Sitting in the large entrance hall of Mexborough Business Centre, Lee Conway, of Faceless Ventures UK, spoke apprehensively of his recent foray into script-writing for Diary of a Deceased. A basic writing process of some description is necessary for any production, even a simple scare maze. But uninterrupted dialogue to advance an actual narrative is a step further. Now, on the fringe of immersive theatre with an audience who are hungry for challenging content, Lee and the rest of the team are going to have to get comfortable with script writing, and fast. They could be in this for the long haul.
The premise for Diary worked perfectly within the format of the show. A cadaver – John Doe – had been brought into a morgue. No real name, no identification. All he had with him was a diary, with all but 4 pages torn out. These 4 diary entries detailed specific periods in his life. Detailed the horrors he’d been living with. Through these pages, were were taken on a journey into darkness; seeing the world through his eyes, experiencing his torment and suffering. Each setpiece of the show represented a different diary entry; a different phase, beginning with childhood and moving through to the final stages of his tragically short life. The diary element was the backbone of the show; it told a clear story which we moved through at a good pace, exploring the nightmare of John’s words brought to life.
There were two setpieces in particular that stood out for me. Firstly, the childhood scene, in which a young John invited us into his makeshift den. His place of refuge from the visions that haunted him. Or so he thought. Toys littered the floor, drawings adorned the walls. It was deeply unnerving to inhabit an innocent child’s space and then witness it being invaded by such dark forces. The use of sound in this particular scene was incredibly effective. The second standout scene was later in John’s life; he’d tried to flee his demons by moving overseas, where he then fell in love, only to discover that he had escaped nothing; the darkness had followed him. We witnessed his lover’s grief when she realised that even she couldn’t save him, and despite her love for him, she had to let him go. This scene was particularly eerie, thanks to the lighting, the actors’ movement, and a warped piece of music, which (for several reasons) added a level of menace.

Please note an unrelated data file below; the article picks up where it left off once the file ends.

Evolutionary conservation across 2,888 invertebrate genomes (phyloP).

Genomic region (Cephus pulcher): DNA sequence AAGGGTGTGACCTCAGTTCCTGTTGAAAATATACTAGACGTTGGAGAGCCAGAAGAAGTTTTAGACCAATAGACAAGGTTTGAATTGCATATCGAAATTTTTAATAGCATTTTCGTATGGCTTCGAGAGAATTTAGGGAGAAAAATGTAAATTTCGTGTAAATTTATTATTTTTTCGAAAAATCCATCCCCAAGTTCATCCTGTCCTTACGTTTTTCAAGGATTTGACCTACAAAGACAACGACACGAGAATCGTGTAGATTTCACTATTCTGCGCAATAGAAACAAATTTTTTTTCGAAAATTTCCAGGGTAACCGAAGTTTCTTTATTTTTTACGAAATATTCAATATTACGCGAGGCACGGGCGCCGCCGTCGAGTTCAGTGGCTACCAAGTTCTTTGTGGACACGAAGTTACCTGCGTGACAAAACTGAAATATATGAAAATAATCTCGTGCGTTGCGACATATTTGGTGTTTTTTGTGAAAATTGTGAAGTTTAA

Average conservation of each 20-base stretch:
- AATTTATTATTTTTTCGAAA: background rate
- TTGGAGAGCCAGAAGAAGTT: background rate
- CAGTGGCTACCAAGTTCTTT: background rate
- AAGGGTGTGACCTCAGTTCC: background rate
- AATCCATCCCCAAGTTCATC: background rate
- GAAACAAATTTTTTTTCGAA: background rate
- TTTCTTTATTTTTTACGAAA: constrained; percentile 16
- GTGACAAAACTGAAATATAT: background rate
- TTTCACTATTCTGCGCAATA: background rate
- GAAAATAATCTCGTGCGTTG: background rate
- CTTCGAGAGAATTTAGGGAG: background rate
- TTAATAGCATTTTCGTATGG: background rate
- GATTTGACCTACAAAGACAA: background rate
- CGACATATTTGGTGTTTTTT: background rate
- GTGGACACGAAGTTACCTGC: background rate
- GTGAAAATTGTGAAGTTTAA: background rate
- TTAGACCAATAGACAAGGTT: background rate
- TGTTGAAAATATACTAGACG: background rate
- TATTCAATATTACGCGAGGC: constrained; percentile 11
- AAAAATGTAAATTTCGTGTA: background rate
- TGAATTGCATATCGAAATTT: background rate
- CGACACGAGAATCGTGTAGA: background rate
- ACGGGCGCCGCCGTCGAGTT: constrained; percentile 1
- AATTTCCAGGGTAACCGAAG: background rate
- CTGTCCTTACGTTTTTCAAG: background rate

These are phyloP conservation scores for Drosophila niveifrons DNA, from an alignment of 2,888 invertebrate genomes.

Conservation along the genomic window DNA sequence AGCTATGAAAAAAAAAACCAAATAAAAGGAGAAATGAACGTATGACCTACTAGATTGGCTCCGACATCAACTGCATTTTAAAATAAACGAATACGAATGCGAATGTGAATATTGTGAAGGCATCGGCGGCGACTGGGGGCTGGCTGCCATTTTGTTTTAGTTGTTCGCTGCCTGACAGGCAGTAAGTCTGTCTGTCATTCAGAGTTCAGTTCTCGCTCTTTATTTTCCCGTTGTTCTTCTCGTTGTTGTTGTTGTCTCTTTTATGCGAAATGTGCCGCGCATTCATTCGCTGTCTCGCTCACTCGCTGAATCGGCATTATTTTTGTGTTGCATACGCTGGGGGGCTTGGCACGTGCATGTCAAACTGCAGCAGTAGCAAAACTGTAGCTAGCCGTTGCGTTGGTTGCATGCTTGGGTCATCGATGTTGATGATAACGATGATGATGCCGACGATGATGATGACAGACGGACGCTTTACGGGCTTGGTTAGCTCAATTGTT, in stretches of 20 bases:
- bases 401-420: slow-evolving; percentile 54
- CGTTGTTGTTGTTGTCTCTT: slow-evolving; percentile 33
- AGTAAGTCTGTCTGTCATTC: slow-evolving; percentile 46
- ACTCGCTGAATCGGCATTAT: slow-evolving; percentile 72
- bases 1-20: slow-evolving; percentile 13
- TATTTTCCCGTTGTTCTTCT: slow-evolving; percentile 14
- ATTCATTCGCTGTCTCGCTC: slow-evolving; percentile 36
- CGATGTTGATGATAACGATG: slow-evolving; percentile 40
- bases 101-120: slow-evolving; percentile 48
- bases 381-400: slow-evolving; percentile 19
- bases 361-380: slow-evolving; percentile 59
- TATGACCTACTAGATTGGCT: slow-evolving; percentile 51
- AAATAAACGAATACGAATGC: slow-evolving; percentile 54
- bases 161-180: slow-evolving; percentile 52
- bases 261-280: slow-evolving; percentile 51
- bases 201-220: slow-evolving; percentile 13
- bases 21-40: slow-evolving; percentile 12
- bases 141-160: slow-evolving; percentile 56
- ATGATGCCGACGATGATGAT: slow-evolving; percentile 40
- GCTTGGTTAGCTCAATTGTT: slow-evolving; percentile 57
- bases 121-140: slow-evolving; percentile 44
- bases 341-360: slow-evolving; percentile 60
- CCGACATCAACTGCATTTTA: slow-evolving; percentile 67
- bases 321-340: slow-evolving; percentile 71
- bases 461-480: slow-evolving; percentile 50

The final scenes of the show featured more traditional scare tactics as we got up close and personal with the demons which haunted John. These scares were quite jarring, especially when paired with the emotional theatricality of his lover’s goodbye. I would have liked to see more subtlety here; the scary moments were very effective, but they clashed and deflected from the poignancy of the subject matter.
As we progressed towards the last page of the diary, it became evident that John simply couldn’t bear the pain of his own existence, and chose to take his own life. For me, a compelling aspect of the show was the ambiguity around the demons that caused this. Was he being haunted by something other-worldly? Was he suffering from undiagnosed psychosis? Or could it be a combination of the two – was he driven mad by the darkness that engulfed him? This enhanced what was already a deeply thought-provoking presentation.
Overall, Diary of a Deceased was a triumph; a beautiful production created with care and a great deal of imagination. The actors’ command of each scene was masterful, navigating the scares, the sadness, and moments of silence which brought gravity and depth. I hope the show will resurface in one form or another, so that a new audience may experience its artistry.